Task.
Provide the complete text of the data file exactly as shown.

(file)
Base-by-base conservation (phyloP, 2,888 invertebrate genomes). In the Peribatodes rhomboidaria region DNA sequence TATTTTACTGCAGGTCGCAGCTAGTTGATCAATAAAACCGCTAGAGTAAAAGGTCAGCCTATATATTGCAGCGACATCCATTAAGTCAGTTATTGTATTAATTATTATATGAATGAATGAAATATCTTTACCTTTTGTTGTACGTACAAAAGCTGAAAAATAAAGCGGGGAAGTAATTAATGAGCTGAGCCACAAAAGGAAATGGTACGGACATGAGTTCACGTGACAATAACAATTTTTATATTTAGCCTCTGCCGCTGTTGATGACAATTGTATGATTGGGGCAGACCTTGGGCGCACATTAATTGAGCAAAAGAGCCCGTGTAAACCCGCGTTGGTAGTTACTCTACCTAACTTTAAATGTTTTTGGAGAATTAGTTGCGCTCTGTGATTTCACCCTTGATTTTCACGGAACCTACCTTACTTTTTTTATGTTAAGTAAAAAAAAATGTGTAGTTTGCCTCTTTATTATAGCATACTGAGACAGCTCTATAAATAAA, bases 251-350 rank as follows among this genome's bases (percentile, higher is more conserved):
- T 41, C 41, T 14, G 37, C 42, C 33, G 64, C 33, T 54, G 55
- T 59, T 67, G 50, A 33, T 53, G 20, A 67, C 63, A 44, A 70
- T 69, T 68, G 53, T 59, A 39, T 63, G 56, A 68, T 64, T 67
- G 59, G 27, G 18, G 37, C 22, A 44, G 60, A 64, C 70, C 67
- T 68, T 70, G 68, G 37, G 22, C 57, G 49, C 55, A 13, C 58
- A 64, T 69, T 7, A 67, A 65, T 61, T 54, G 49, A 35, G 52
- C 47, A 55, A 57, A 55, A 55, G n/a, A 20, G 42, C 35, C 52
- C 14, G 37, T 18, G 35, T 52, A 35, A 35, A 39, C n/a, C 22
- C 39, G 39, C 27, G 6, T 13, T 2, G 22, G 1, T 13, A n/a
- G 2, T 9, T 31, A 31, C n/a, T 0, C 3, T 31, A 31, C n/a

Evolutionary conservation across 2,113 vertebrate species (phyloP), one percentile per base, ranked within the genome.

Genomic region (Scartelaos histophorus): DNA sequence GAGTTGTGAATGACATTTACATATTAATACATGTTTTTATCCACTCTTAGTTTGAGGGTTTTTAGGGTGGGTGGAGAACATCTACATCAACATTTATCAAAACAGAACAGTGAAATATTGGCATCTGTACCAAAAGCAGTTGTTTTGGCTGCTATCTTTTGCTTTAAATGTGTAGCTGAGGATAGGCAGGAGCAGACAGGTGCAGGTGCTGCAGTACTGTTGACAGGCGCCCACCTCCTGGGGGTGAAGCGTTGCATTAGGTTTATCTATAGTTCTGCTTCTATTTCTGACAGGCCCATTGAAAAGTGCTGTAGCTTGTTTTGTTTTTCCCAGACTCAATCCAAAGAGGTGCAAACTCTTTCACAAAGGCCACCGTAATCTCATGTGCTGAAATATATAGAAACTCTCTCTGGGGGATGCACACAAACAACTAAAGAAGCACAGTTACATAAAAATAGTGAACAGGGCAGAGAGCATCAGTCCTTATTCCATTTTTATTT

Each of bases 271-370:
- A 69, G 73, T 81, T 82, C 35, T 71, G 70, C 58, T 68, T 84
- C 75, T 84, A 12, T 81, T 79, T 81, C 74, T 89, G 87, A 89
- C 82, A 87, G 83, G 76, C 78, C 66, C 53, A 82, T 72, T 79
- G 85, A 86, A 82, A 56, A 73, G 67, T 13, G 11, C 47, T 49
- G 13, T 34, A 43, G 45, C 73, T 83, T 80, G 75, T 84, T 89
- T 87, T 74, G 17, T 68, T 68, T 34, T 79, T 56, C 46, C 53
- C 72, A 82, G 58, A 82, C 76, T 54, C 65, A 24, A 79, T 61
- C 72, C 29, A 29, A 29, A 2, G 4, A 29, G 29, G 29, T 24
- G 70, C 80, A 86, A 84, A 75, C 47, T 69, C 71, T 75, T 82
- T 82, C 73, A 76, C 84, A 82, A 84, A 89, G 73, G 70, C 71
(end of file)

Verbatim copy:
Base-by-base conservation (phyloP, 2,888 invertebrate genomes). In the Peribatodes rhomboidaria region DNA sequence TATTTTACTGCAGGTCGCAGCTAGTTGATCAATAAAACCGCTAGAGTAAAAGGTCAGCCTATATATTGCAGCGACATCCATTAAGTCAGTTATTGTATTAATTATTATATGAATGAATGAAATATCTTTACCTTTTGTTGTACGTACAAAAGCTGAAAAATAAAGCGGGGAAGTAATTAATGAGCTGAGCCACAAAAGGAAATGGTACGGACATGAGTTCACGTGACAATAACAATTTTTATATTTAGCCTCTGCCGCTGTTGATGACAATTGTATGATTGGGGCAGACCTTGGGCGCACATTAATTGAGCAAAAGAGCCCGTGTAAACCCGCGTTGGTAGTTACTCTACCTAACTTTAAATGTTTTTGGAGAATTAGTTGCGCTCTGTGATTTCACCCTTGATTTTCACGGAACCTACCTTACTTTTTTTATGTTAAGTAAAAAAAAATGTGTAGTTTGCCTCTTTATTATAGCATACTGAGACAGCTCTATAAATAAA, bases 251-350 rank as follows among this genome's bases (percentile, higher is more conserved):
- T 41, C 41, T 14, G 37, C 42, C 33, G 64, C 33, T 54, G 55
- T 59, T 67, G 50, A 33, T 53, G 20, A 67, C 63, A 44, A 70
- T 69, T 68, G 53, T 59, A 39, T 63, G 56, A 68, T 64, T 67
- G 59, G 27, G 18, G 37, C 22, A 44, G 60, A 64, C 70, C 67
- T 68, T 70, G 68, G 37, G 22, C 57, G 49, C 55, A 13, C 58
- A 64, T 69, T 7, A 67, A 65, T 61, T 54, G 49, A 35, G 52
- C 47, A 55, A 57, A 55, A 55, G n/a, A 20, G 42, C 35, C 52
- C 14, G 37, T 18, G 35, T 52, A 35, A 35, A 39, C n/a, C 22
- C 39, G 39, C 27, G 6, T 13, T 2, G 22, G 1, T 13, A n/a
- G 2, T 9, T 31, A 31, C n/a, T 0, C 3, T 31, A 31, C n/a

Evolutionary conservation across 2,113 vertebrate species (phyloP), one percentile per base, ranked within the genome.

Genomic region (Scartelaos histophorus): DNA sequence GAGTTGTGAATGACATTTACATATTAATACATGTTTTTATCCACTCTTAGTTTGAGGGTTTTTAGGGTGGGTGGAGAACATCTACATCAACATTTATCAAAACAGAACAGTGAAATATTGGCATCTGTACCAAAAGCAGTTGTTTTGGCTGCTATCTTTTGCTTTAAATGTGTAGCTGAGGATAGGCAGGAGCAGACAGGTGCAGGTGCTGCAGTACTGTTGACAGGCGCCCACCTCCTGGGGGTGAAGCGTTGCATTAGGTTTATCTATAGTTCTGCTTCTATTTCTGACAGGCCCATTGAAAAGTGCTGTAGCTTGTTTTGTTTTTCCCAGACTCAATCCAAAGAGGTGCAAACTCTTTCACAAAGGCCACCGTAATCTCATGTGCTGAAATATATAGAAACTCTCTCTGGGGGATGCACACAAACAACTAAAGAAGCACAGTTACATAAAAATAGTGAACAGGGCAGAGAGCATCAGTCCTTATTCCATTTTTATTT

Each of bases 271-370:
- A 69, G 73, T 81, T 82, C 35, T 71, G 70, C 58, T 68, T 84
- C 75, T 84, A 12, T 81, T 79, T 81, C 74, T 89, G 87, A 89
- C 82, A 87, G 83, G 76, C 78, C 66, C 53, A 82, T 72, T 79
- G 85, A 86, A 82, A 56, A 73, G 67, T 13, G 11, C 47, T 49
- G 13, T 34, A 43, G 45, C 73, T 83, T 80, G 75, T 84, T 89
- T 87, T 74, G 17, T 68, T 68, T 34, T 79, T 56, C 46, C 53
- C 72, A 82, G 58, A 82, C 76, T 54, C 65, A 24, A 79, T 61
- C 72, C 29, A 29, A 29, A 2, G 4, A 29, G 29, G 29, T 24
- G 70, C 80, A 86, A 84, A 75, C 47, T 69, C 71, T 75, T 82
- T 82, C 73, A 76, C 84, A 82, A 84, A 89, G 73, G 70, C 71